This is how you get room in exchange for work around the world

Answer all your questions about trading skills for accommodation in hostels, homestays, NGOs and farms. Find out how to find places in Europe, Asia and Latin America where you can get free stay!


Oct 08, 2018

Steph is a freelance content creator, artist, traveler and dreamer. She has traveled to 12 countries and lived extensively in 4 of them. Currently...

you can get room in exchange for work in hostels worlwide

Have you ever wondered what it’s like to travel anywhere swapping your skills for accommodation? Have you toyed with the idea of get room in exchange for work but didn’t know where to start or if it’s even a real thing?

Let me share with you some of my own biggest questions and concerns I had before I went on this experience as well as do my best to answer them. Stay tuned to learn:

  • How the work exchange works
  • If you have the right skills to offer
  • The pros and cons of doing work exchanges
  • How to find (amazing and safe) work stay programs
hostels where you can exchange work for accommodation

Is this thing safe?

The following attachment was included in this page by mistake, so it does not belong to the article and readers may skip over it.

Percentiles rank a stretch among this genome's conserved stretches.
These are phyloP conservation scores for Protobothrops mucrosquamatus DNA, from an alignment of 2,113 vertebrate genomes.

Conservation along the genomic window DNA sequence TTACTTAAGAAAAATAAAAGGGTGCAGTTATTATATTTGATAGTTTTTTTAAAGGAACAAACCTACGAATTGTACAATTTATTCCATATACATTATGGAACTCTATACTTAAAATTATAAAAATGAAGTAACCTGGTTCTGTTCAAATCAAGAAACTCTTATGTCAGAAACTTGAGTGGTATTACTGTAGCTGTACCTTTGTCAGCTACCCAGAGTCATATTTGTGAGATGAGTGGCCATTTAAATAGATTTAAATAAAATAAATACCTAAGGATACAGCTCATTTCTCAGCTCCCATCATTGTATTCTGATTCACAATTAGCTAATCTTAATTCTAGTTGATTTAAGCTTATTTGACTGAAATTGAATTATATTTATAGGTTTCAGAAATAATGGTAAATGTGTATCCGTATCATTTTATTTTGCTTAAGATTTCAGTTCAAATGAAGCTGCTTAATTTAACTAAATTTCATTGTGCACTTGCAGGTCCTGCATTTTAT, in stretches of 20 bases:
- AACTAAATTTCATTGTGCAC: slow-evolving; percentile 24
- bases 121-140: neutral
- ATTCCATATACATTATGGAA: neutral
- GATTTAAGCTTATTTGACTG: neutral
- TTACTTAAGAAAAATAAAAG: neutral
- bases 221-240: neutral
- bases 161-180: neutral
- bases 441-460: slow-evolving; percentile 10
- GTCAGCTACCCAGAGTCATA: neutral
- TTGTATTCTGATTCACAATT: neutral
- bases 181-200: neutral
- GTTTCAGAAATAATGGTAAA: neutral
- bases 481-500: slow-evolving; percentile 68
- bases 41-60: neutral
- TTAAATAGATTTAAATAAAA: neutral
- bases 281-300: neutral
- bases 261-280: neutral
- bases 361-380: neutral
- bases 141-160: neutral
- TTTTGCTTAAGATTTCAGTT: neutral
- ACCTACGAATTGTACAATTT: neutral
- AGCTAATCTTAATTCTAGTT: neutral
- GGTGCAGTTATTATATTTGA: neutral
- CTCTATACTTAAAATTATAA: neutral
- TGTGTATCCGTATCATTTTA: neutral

The concept of getting a room in exchange for work is so new to me, how do I know these hosts are legit and safe? I don’t know a single person where I’ll be going, how do I know I can trust anyone I’ll meet?

What I discovered: This may sound cheesy, but the Worldpackers hosts are world-class. They are established businesses that know how to work with you to make sure you feel secure and have the experience of a lifetime.

You are always guaranteed a room or a bed, and the rest falls into place. If I ever had a concern about a guest, another volunteer, or any situation I wasn’t comfortable with, I knew I had the support of the hostel owners and the whole Worldpackers community to back me up and find a solution to any problem.

The really cool part of traveling alone in an experience like this, is that you’re not alone at all. The second you arrive on site, you instantly have the knowledge and local support of those working in the hostel, which helps you avoid rookie travel mistakes and steer clear of needless trouble.

work exchange is a great opportunity to meet new friends

How does it work and what happens if I don’t like it?

What I discovered: the Worldpackers site is very easy to navigate and there is no such thing as a stupid question here. The general idea of this concept of working for food and accommodation is simple: you offer what skills you have to give and find a host that matches where and when you want to travel. Once you connect with them and get accepted, you get ready for your trip and GO. It’s a very rich experience that doesn’t break your bank :-)

If you don’t like it or you just don’t vibe with the environment when you get there, you aren’t under a fancy contract to stay. But if you’re going to put all the effort into doing something like this and make a commitment to a hostel that is relying on you, you should at least feel good in your gut about it before you go so that you don’t end up disliking it or letting anyone down.

working in a bar in exchange for room and board